Must be " Tempting " for an inspector to tip off a care home proprietor in exchange for a brown envelope containing notes of the realm ?

What ! This is England ! Such practices do NOT go on ! How dare you insult the integrity of a professional inspector !

Pull the other one ... ???

Over to the Eye ???
"Another told researchers they felt they had become a “burden” to their family."

But they HAVE become a burden. That's the brute reality. And a 'burden' to society as well.

No one can dispute that.

What is open for 'debate' is just how much money 'society' should divert from useful economic activities (you know, funding extravagant five star jollies in Brussels, paying consultants squillions to 'prove' HS2 is desperately needed blah blah blah) to looking after those who can no longer look after themselves, and who don't have the money to pay for their own care.
I suspect, in the end, 'society' will have to come up with some kind of Care Tax, or rather a form of Care National Insurance, which will pay into a fund out of which their 'care costs' will be paid as and when they are needed. It will be the equivalent (or, indeed, the supplementary) form of 'saving' that goes to fund our state pensions.

It could be done in one of two ways. Either like the current NI-into-state-pension scheme (which of course is a BAD one because the government spend the NI money as they collect it, paying out pensions to those whose NI contributions have already been spent paying out the pensions of the previous generation, etc etc etc)(NO CAPITALIST COMPANY WOULD EVER RUN THEIR FINANCES ON THAT IDIOTIC METHOD!).

Or, far preferably, as happens in private pensions, our NI contribs (both for our state pension and our care-costs) would be 'banked' in a ring fenced fund, and then THAT money is paid out in time to THOSE people - ie, everyone 'gets their money back'

Depending on how it's set up, it could be an 'annuity-style' in which the fund pays out per individual, but takes a gamble that the individual will die before the fund is used up, and then the government pockets any surplus left over (this is the BIG problem with all annuity-based pensions - you lose the 'pot' if you die early, but you 'out-spend' the pot if you live too long!)

Far better would be an actual 'pot' which remains as the capital out of which pension/care costs are paid by interest/growth only, and if the person dies - or in the case of the care-cost pot, doesn't actually NEED any care! - then whatever is left in the pot at death can be passed on, tax free, to the person's heirs. (This is what happens anyway in a non-annuity private pension - it's a HUGE incentive to opt for that by the way, that you can leave whatever's in the pot to your children, and it doesn't vanish back to the pension company!)

Because the 'need for care' in old age is less certain than actually reaching old age in the first place (given current demographics) it would be essential for the NI-funded care costs pot to be heritable by our children, as we may not ever need to draw on it.

However, it will, of course, take an entire generation, if not two, to create that Care Cost fund for each of us (or rather, our children, since most of us here are middle aged already).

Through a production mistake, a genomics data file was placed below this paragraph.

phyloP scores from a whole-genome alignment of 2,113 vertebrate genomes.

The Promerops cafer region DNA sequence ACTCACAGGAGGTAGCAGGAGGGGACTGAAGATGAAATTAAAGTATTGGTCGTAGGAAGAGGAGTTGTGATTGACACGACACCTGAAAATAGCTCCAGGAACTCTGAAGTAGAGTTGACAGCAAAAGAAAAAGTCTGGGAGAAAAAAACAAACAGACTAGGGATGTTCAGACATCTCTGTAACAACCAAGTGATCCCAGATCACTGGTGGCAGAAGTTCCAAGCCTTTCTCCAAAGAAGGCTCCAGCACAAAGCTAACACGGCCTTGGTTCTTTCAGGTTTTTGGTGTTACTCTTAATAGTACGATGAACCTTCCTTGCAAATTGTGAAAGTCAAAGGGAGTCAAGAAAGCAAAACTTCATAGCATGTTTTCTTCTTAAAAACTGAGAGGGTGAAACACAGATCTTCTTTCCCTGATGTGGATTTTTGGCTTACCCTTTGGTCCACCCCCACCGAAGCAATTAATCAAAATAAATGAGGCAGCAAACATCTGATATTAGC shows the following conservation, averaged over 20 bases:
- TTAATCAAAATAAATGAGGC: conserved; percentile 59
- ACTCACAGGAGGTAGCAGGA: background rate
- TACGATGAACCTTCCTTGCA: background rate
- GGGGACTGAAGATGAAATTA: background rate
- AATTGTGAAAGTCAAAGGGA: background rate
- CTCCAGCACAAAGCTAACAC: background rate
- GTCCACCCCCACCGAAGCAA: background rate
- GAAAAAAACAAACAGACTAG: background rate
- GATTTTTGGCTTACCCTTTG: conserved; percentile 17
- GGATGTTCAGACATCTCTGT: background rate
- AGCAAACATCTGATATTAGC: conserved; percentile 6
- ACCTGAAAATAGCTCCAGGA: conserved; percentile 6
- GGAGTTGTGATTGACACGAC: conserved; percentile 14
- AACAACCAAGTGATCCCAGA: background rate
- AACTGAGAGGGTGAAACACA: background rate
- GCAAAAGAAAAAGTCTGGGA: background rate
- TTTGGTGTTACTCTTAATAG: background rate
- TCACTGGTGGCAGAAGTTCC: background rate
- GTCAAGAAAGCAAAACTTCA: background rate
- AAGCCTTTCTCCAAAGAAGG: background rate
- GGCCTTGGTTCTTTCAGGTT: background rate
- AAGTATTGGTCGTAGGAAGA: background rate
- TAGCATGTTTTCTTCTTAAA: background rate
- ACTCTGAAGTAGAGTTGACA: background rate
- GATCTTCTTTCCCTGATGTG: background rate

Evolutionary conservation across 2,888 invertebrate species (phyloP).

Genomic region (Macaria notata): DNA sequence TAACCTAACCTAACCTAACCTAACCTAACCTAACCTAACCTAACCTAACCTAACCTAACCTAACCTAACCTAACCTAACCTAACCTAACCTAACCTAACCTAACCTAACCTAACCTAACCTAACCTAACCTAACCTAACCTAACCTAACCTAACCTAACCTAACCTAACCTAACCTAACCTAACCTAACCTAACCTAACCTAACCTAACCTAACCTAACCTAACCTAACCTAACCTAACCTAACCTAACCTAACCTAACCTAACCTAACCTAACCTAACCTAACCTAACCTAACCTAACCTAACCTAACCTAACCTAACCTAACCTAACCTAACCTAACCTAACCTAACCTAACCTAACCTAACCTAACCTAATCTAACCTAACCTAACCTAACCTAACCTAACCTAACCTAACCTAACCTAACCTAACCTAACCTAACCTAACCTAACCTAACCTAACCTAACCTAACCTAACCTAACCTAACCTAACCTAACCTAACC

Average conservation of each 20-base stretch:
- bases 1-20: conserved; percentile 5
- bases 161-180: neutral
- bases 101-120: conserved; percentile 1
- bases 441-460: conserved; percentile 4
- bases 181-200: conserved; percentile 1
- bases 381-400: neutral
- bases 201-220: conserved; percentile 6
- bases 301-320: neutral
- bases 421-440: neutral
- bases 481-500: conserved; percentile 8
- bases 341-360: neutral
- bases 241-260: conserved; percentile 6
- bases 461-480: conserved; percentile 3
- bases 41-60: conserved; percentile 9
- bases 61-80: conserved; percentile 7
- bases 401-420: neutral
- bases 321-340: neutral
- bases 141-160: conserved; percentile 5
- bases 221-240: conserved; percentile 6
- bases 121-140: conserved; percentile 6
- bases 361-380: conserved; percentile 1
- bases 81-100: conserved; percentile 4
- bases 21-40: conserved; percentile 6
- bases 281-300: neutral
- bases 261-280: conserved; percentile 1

So the time to start is NOW.

(And if, say, medical science improves so much that we all get to live into HEALTHY old age, then maybe that care cost pot should be made available to each of us on our 99th birthday, to blow as we wish!)

(Sadly, from the government's point of view, they'd probably rather have a care-cost NI system that is like the current state pension system, as, given the current stats on obesity, not many of the 'obese generation' are likely to survive into old age, so the government won't have too many of them to fork out care for!)(but those who DO survive will, of course, need HUGE obesity-related-morbidity care needs.....)
As a matter of general enquiry, I wonder how many of those in each 'old decade' (ie, 70-80, 80-90, 90-100) actually NEED care provided of ANY kind?

And then how much care?

With my MIL, she needed not a single tiny weeny bit of 'care' until she was 89. She was COMPLETELY care-free, lived TOTALLY independently.

Then she got dementia. The last four years she has been COMPLETELY 'helpless' and needed 24x7 care.
Pet66 wrote:
Thu May 10, 2018 7:16 am
I've never understood the warning that CQC OFSTED and such like, give warning that they are arriving. Of course management go into panic mode, even though if everything is in order it shouldn't be necessary. I want to hear that they have just walked in and see 1st hand what situations are. Good bad and indifferent.
If I am expecting visitors, my natural instinct is to tidy round. If someone arrives unexpectedly then they have to accept me as they find me. The difference being they can ,or don't come back. Care homes schools hospitals and so on, shouldn't be accepted as found it all is not in good order.
The CQC do not give a warning to care homes that they are visiting.

Having said that an inspection is carried out regularly and so a home will know when their time is looming.
They do at my husband's home. The manager writes it on her whiteboard, and explains to us that we are able to speak in private to them if we wish. My daughter is a teaching assistant, and her school are frantic when OFSTED make the appointment.
Direct link to the CQC site and inspections :


http://www.cqc.org.uk/what-we-do/how-we ... inspection


Ah ! Another link to their " Comprehensive " inspections ... this one DOES make interesting reading :


http://www.cqc.org.uk/what-we-do/how-we ... nspections


When searching for CQC INSPECTIONS , a number of other links were thrown up.

Several offering :
CQC Mock Inspection Preparation Toolkits.

.... for any care home proprietor willing to shell out a few notes.

Double bubble for a tip off in advance ?

Someone somewhere needs to have a rethink of these procedures ... assuming , of course , my posting on suspected brown envelopes was a red herring ... or a prized catch ?

" Perhaps a case of several prized catches to be taken into account ... your Honour ? "

Heaven forbid ... " How many for a verdict of not gulity ? " ... stretching a little too far ?

Perhaps not if both are in the same lodge ?